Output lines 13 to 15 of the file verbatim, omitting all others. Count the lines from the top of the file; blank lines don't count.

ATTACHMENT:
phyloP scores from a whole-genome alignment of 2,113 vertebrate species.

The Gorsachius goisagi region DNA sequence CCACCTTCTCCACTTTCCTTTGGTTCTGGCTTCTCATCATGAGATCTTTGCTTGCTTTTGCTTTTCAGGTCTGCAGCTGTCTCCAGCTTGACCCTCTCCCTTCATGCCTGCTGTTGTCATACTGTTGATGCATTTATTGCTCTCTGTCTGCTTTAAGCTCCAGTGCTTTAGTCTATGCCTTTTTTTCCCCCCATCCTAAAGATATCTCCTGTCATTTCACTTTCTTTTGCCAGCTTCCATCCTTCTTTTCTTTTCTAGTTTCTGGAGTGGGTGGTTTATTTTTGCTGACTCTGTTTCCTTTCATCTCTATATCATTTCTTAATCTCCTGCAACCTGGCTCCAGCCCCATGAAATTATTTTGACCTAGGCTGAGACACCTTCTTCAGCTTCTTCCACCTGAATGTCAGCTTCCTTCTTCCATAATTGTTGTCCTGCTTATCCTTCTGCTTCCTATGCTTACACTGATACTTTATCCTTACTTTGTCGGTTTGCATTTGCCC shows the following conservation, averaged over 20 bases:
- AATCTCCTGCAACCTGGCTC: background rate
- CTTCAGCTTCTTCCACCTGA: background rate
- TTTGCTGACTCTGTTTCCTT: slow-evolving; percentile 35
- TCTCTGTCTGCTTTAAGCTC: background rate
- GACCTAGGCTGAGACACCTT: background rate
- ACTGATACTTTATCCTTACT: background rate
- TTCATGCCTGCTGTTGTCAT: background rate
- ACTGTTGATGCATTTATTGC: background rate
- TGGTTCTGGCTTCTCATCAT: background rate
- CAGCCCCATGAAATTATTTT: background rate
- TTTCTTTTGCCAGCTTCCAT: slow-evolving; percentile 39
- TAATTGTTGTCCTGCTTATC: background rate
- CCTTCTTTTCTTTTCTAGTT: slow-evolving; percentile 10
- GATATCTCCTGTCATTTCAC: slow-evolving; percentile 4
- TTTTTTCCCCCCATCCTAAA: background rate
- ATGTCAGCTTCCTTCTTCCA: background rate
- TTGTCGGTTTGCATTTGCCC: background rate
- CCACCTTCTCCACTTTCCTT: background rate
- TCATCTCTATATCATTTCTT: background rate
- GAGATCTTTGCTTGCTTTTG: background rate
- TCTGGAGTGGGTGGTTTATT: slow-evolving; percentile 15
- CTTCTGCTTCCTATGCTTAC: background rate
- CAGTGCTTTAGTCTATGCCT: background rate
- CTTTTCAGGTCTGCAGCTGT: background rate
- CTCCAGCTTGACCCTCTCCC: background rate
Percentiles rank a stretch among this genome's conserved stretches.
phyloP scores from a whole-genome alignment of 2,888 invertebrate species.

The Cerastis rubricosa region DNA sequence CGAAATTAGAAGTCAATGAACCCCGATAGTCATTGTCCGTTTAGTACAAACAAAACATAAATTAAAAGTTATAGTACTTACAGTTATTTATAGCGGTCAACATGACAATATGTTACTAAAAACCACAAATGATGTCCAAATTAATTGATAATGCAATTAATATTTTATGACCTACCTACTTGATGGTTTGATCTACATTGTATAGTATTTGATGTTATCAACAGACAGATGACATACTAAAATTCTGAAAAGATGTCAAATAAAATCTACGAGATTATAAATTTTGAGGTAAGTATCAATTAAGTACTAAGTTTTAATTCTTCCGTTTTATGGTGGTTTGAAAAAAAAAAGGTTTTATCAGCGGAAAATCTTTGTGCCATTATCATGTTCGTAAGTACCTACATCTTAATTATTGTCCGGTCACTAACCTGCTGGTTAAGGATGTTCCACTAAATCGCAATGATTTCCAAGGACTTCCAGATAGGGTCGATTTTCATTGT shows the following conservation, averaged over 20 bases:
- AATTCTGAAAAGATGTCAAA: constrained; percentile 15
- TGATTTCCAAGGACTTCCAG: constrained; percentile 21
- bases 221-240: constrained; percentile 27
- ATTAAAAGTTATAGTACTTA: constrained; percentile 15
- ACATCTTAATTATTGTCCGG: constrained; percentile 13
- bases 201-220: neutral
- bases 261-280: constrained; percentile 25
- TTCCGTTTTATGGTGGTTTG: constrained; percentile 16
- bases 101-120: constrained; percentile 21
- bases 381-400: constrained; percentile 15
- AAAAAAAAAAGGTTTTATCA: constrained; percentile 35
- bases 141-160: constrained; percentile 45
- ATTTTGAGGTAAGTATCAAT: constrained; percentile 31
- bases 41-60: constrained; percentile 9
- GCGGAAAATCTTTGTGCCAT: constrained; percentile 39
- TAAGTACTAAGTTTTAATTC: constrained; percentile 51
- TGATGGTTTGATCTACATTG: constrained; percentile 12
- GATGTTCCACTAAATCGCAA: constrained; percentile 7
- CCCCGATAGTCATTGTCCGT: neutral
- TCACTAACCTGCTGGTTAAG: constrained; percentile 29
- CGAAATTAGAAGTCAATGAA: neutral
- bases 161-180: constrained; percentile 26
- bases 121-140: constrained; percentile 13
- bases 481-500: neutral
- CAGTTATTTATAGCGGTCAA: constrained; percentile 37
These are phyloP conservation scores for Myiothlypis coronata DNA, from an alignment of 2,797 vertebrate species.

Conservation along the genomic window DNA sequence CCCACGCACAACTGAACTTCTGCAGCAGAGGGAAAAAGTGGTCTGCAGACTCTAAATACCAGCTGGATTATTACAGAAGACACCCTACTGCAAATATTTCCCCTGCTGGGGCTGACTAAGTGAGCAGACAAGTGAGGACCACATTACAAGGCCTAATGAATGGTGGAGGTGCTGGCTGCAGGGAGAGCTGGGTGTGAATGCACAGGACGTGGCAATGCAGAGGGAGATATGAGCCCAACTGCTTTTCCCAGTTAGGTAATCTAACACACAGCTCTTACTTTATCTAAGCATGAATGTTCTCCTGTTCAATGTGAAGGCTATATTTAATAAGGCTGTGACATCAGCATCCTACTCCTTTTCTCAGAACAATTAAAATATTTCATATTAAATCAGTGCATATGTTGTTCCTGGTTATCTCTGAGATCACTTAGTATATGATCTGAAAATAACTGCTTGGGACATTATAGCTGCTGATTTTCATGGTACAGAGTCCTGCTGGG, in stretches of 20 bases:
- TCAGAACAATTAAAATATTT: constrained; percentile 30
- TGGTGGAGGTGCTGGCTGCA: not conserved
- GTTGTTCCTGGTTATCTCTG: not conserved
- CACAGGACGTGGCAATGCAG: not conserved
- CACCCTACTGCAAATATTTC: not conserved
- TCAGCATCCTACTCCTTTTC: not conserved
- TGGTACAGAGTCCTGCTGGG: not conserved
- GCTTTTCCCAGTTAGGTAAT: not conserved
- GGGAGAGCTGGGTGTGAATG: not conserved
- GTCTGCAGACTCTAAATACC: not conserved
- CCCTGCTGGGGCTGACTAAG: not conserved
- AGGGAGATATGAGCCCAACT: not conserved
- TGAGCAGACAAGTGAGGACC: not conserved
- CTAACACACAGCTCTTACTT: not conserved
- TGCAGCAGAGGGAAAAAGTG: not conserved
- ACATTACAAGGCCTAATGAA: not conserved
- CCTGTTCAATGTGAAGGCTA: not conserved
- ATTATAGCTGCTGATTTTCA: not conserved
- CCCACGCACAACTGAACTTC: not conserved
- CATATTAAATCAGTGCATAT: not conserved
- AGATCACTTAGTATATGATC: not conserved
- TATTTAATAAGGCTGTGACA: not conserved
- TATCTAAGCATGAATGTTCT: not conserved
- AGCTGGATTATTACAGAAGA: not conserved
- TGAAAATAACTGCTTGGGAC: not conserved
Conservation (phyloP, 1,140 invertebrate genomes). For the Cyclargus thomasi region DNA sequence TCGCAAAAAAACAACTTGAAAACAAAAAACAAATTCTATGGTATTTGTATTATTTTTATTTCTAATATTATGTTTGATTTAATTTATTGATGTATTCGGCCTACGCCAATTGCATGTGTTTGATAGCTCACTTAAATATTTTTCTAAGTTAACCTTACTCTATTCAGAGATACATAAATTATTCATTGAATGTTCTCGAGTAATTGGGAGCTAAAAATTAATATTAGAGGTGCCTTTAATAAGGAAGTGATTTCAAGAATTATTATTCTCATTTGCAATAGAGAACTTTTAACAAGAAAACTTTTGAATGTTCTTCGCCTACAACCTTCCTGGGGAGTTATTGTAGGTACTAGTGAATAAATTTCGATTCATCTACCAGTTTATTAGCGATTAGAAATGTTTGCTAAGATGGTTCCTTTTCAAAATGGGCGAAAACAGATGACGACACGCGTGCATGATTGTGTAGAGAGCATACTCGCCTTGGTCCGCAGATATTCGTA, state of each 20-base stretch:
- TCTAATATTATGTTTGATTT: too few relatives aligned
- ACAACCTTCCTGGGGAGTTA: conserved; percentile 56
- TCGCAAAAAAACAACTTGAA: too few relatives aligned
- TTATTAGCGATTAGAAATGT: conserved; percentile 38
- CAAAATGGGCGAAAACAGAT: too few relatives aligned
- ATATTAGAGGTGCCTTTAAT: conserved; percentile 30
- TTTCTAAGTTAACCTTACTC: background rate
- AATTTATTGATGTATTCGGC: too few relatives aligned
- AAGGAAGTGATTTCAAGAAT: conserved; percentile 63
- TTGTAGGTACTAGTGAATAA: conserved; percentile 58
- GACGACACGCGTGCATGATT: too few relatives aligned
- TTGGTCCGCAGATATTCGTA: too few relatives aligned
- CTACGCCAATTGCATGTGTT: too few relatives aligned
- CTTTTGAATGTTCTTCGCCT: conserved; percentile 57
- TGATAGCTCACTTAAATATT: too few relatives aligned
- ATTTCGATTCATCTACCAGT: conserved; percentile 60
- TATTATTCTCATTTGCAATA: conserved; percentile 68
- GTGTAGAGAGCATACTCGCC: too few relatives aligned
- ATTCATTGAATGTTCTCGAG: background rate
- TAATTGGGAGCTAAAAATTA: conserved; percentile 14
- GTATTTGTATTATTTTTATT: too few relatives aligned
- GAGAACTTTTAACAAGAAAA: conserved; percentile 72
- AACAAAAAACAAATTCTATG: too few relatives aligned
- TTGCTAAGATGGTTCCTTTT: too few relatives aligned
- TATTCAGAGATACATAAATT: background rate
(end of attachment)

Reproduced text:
- TTTCTTTTGCCAGCTTCCAT: slow-evolving; percentile 39
- TAATTGTTGTCCTGCTTATC: background rate
- CCTTCTTTTCTTTTCTAGTT: slow-evolving; percentile 10